Wednesday, April 11, 2007
Last year, for the second time in her life, Crystal Gail Mangum claimed to have been raped by three men. For the second time, there was no trial. But for the first time, media attention encouraged the North Caroline Attorney-General Roy Cooper to say the word: "innocent."
Ms Mangum's false accusation was horribly compounded by the gross incompetence, negligence, and capricious maliciousness of Durham North Carolina prosecutor, Mike Nifong. My fellow college students -- indeed, all Americans -- hope that the surest measures are taken against Mike Nifong so that justice may be served.
Hopefully, Jesse Jackson, who said that "his organization will pay the Duke scandal accuser's tuition regardless of whether she's telling the truth or not," will doubtless comment soon.
Friday, April 06, 2007
I'm more sanguine about Massachusetts v. EPA (the "global warming case") than Ed Whelan. While the court's four liberal justices got the result they wanted (pushing the EPA closer to regulating CO2 emissions), they had to dig pretty deep into paleoconservatism for a justification how to do it. To get states-righters Anthony Kennedy's fifth and decisive vote, the court resurrected a rather hard-edged "Father of the People" interpretation of Amendment X.
In the case, the Court decided that because States are the Fathers of their People, but are unable to resort to armed invasion to protect their people, their pleas must be listened to more readily by the Court than if the States were just land-owning persons or societies.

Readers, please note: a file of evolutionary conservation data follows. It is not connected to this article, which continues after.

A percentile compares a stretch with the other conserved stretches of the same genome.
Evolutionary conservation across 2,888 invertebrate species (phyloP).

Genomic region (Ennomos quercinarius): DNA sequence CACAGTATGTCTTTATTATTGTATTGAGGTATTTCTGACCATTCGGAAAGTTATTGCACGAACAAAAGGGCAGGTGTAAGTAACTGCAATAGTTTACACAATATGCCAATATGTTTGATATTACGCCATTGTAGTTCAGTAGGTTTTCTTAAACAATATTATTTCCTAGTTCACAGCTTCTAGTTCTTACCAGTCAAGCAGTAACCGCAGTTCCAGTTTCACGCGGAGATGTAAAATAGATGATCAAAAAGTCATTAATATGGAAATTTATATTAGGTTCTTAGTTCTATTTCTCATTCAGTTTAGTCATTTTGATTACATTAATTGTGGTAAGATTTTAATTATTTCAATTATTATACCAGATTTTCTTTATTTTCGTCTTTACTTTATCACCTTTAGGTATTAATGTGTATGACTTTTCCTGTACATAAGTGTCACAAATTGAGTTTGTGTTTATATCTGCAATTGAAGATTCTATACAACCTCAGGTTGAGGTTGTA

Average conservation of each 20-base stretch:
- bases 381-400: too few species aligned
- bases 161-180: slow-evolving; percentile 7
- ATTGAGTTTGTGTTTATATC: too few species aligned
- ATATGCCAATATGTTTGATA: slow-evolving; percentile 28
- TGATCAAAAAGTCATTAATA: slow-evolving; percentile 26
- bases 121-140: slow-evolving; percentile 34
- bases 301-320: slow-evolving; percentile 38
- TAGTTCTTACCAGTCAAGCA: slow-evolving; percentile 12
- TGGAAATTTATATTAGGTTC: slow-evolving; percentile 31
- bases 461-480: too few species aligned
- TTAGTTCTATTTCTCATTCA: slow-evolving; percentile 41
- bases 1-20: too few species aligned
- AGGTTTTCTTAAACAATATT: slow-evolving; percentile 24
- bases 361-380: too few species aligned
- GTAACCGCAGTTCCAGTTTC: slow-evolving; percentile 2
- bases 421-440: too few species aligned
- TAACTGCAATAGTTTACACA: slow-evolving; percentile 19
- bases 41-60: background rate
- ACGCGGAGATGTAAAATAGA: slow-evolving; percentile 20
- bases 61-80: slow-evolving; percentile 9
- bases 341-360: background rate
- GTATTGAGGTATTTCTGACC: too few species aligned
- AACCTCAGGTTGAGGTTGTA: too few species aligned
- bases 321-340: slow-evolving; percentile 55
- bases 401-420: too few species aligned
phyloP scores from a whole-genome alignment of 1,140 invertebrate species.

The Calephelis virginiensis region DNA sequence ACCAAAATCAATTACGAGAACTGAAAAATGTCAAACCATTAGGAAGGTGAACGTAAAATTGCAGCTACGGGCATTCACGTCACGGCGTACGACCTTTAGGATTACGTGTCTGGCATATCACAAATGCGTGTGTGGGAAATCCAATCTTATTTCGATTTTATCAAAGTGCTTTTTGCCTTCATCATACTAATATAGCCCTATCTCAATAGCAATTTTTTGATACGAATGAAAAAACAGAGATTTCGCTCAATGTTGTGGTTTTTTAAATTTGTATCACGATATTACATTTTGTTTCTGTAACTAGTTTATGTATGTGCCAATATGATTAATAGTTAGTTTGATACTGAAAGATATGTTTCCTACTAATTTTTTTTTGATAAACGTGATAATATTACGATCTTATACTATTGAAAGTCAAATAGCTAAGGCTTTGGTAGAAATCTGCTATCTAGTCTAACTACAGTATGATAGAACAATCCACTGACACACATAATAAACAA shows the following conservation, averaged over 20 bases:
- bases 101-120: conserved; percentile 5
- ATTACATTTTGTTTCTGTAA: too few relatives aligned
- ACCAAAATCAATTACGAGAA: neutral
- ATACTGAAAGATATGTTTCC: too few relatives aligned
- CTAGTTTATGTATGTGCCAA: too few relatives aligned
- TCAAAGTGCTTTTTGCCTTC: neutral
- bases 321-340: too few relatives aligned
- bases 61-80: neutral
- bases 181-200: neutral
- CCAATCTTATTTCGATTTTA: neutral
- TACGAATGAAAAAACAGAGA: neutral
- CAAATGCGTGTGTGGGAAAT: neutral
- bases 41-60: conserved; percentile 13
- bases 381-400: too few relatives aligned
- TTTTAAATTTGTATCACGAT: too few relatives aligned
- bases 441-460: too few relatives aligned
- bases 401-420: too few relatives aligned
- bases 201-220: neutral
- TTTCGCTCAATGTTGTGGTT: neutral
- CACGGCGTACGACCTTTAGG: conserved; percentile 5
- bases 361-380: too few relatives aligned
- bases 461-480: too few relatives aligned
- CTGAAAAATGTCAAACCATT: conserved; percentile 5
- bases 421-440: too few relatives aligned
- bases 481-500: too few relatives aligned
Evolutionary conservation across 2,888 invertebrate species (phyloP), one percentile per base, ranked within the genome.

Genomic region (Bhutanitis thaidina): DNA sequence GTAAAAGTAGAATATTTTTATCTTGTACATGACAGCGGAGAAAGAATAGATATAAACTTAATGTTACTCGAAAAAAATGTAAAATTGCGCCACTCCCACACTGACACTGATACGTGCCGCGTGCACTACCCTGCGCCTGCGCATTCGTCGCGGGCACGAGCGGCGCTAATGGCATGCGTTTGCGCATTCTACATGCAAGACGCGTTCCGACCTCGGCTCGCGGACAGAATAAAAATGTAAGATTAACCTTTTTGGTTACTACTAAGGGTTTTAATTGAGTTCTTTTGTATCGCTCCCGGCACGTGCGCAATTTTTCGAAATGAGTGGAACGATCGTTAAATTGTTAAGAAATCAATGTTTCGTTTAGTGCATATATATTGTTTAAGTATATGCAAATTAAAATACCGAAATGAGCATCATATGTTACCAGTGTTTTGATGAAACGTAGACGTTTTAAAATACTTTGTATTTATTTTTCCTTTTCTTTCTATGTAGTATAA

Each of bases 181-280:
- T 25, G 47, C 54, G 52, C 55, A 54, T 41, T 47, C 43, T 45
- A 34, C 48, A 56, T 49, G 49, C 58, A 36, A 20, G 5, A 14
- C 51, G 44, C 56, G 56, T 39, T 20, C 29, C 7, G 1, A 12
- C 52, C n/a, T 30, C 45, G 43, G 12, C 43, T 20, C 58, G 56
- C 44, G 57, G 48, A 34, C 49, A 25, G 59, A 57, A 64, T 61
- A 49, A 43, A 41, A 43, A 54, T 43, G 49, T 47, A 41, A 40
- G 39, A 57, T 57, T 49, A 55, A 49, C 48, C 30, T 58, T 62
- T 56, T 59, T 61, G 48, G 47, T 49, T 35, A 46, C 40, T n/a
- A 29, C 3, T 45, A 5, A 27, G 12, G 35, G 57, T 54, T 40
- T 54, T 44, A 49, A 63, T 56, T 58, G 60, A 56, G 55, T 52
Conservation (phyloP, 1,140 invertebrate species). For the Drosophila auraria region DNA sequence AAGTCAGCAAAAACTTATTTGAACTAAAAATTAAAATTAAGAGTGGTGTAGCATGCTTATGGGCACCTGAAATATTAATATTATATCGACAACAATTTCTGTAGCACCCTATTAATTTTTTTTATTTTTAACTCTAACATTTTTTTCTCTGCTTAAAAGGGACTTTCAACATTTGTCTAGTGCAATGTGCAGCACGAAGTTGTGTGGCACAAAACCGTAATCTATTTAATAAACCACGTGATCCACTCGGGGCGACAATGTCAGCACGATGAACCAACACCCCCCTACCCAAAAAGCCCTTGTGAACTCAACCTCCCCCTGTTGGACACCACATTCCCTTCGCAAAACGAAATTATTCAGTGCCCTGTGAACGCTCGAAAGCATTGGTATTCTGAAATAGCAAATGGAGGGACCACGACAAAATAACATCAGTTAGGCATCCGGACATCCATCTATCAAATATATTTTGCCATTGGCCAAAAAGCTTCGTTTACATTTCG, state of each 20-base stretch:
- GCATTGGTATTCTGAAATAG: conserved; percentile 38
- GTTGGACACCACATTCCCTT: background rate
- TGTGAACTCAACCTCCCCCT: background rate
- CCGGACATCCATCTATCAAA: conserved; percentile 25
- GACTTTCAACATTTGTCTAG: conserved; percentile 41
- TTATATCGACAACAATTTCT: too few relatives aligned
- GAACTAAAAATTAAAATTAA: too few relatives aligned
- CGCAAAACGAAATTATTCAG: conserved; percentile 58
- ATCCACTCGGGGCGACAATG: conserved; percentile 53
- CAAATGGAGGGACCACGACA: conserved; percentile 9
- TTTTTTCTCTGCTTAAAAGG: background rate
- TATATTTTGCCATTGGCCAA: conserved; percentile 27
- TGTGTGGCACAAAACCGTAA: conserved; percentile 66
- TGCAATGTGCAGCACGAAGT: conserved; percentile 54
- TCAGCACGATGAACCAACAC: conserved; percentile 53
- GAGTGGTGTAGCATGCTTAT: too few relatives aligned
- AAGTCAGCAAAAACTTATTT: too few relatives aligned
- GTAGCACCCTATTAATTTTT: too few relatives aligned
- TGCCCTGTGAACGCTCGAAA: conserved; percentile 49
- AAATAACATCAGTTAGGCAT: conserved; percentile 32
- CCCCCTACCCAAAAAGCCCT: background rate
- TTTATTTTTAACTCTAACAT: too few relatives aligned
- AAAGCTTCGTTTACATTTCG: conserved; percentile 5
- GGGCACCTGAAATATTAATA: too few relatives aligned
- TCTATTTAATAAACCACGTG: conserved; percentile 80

Amendment X, the states rights amendment, maintains the United States as an open society. It allows the sort of local experimentation and resilient networking that makes the United States an exceptionally agile country.
Amendment X is also despised by tyrants of all stripes. Both Leftist and Rightist factions happily trample on the freedom of states and citizens in order to push their through own agendas . That the court's liberals are now retreating to Amendment X to defend their agendas is a good sign for freedom, liberty, and decentralized government.
Saturday, March 10, 2007
Lively, T. & Taylor, D. (2007). Court strikes down D.C. ban on guns. Washington Times, 10 March 2007, http://washingtontimes.com/metro/20070309-102401-2730r.htm.
The Articles of the Constitution are in a logical order, with the center of government (the Congress) coming in Article I, the servant of the government (the Presidency) described in Article II, and the interpretor of the government (the Supreme Court) outlined in Article III. The remaining four original articles, IV, VI, VI, and VII, are essentially housekeeping, outlining how the union should function given the three branches previously described.
The Bill of Rights are outlined the same way. The critical rights of expression -- starting with the preemption of a Church of the United States, prohibiting prohibitions on worship, and making its way to freedom of speech, press, assembly and petition -- come at the beginning, while rules of how to read the Constitution (Amendments IX and X) come at the end.
The second-most important amendment of the Bill of Rights, which protects the right of the people to possess guns, reads as follows:
A well regulated militia being necessary to the security of a free State, the right of the People to keep and bear arms, shall not be infringed.
And means that there is an individual-right to possess weapons. As the D.C. Court of Appeals ruled:
A federal appeals court yesterday struck down the District's 30-year-old gun ban, ruling that the right to bear arms as guaranteed in the Second Amendment applies to individuals and not only to militias.
"The Second Amendment would be an inexplicable aberration if it were not read to protect individual rights as well," the 58-page ruling said.